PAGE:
“I’ve had incredible mentors,” Ms. Cassini said. Among those she cited: her father, Joseph Cassini, a retired New Jersey judge and well-known car collector; Rob Myers, a restorer in Canada and a Sotheby’s auction house partner; Anne Brockinton Lee, a respected collector as well; and Lloyd Buck, her teacher at the Academy of Art University.
How unusual are young women like Ms. Cassini, Ms. Hammer and Ms. Hackenberg? Not very, it turns out. In his exhaustive 2009 work, “Fast Ladies: Female Racing Drivers 1888 to 1970,” Jean-François Bouzanquet cataloged nearly 600 women who played important — if often underrecognized — roles in shaping automotive history.
One of the earliest was Bertha Benz, wife of Carl Benz, inventor of the world’s first practical automobile in 1886. When her husband grew depressed over waning interest in his achievement, Mrs. Benz crept out of the family home while he slept and drove the Benz Motorwagen on a historic 111-mile journey from Mannheim to Pforzheim and back again — the first long-distance trip by a gasoline-powered automobile.
Along the way, she persuaded a local cobbler to cover the car’s brake shoes with leather (thus inventing the first brake linings); cleared a blocked fuel line with her hatpin; and, in what Mr. Bouzanquet called “the height of eroticism,” insulated the car’s worn ignition cable with one of her garters.
Although Mrs. Benz’s trip drew widespread favorable attention and helped in the successful launch of her family’s company, not all early female enthusiasts were so fortunate.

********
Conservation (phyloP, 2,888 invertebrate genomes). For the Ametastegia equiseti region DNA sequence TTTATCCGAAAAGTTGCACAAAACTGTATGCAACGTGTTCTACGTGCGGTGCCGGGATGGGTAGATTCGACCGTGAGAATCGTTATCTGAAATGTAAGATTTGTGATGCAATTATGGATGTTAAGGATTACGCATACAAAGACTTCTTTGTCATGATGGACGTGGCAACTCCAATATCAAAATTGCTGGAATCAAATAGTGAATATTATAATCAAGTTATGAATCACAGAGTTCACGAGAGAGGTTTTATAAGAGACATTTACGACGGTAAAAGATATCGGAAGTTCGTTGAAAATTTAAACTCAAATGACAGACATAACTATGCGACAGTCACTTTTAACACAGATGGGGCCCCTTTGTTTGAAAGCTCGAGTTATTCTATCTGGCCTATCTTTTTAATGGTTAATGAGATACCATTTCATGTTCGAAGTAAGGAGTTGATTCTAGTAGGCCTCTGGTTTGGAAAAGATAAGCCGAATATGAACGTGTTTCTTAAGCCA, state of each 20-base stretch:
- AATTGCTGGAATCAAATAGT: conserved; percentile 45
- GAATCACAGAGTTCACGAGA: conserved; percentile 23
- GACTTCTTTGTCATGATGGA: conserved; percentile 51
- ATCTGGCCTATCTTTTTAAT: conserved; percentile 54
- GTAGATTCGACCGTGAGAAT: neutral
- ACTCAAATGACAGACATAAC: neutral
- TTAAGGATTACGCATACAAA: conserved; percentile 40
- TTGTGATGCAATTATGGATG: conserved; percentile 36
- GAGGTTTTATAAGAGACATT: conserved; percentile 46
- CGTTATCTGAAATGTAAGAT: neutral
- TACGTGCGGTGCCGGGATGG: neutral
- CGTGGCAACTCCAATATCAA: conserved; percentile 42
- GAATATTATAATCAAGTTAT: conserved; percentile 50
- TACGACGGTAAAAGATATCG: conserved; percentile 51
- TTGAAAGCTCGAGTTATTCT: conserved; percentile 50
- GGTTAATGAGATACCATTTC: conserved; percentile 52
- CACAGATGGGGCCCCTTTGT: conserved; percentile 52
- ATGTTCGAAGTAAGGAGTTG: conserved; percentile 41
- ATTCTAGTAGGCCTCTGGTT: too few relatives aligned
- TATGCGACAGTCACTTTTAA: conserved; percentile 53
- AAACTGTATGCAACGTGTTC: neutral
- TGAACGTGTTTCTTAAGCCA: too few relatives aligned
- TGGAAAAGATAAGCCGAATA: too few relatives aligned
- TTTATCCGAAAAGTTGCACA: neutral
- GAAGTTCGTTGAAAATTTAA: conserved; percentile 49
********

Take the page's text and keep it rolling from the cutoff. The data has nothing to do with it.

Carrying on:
In the 1920s, Baroness Maria Antonietta Avanzo successfully raced — at circuits across Europe — with and against male contemporaries such as Enzo Ferrari and Tazio Nuvolari. Nonetheless, she also “spent her life fighting prejudice, ostracism, obstacles and men,” recounts her biographer, Luca Malin, “especially when they would throw things in her way or herd sheep onto the track to keep her from getting to the finish line.”
Happily, women today can anticipate fewer barriers, at least of the bovid kind.
The Pebble Beach Company Foundation, for example, offers scholarships, among them one in honor of the late Phil Hill, America’s first Formula 1 champion and a longtime Concours participant. Much of the foundation’s assistance goes to young people pursuing careers in automotive preservation and restoration, often at institutions such as McPherson College and the Academy of Art University.
“It makes a lot of sense,” Mrs. Button said. “Basically, our show is an historical celebration, and many of the people now actively engaged in restoring classic vehicles are at or near retirement age. We want the next generation, regardless of gender, to share in and contribute to what we love.”
Other potential sources of support include the RPM Foundation, an arm of America’s Automotive Trust; the Hagerty Foundation; and others. This summer, the Petersen Automotive Museum in Los Angeles unveiled an “incubator program” targeted at female-owned California start-ups in the auto industry.
“This isn’t about women in a man’s world,” said Diane Parker, who led the Petersen project’s advisory team. “It’s about human beings living their passion.”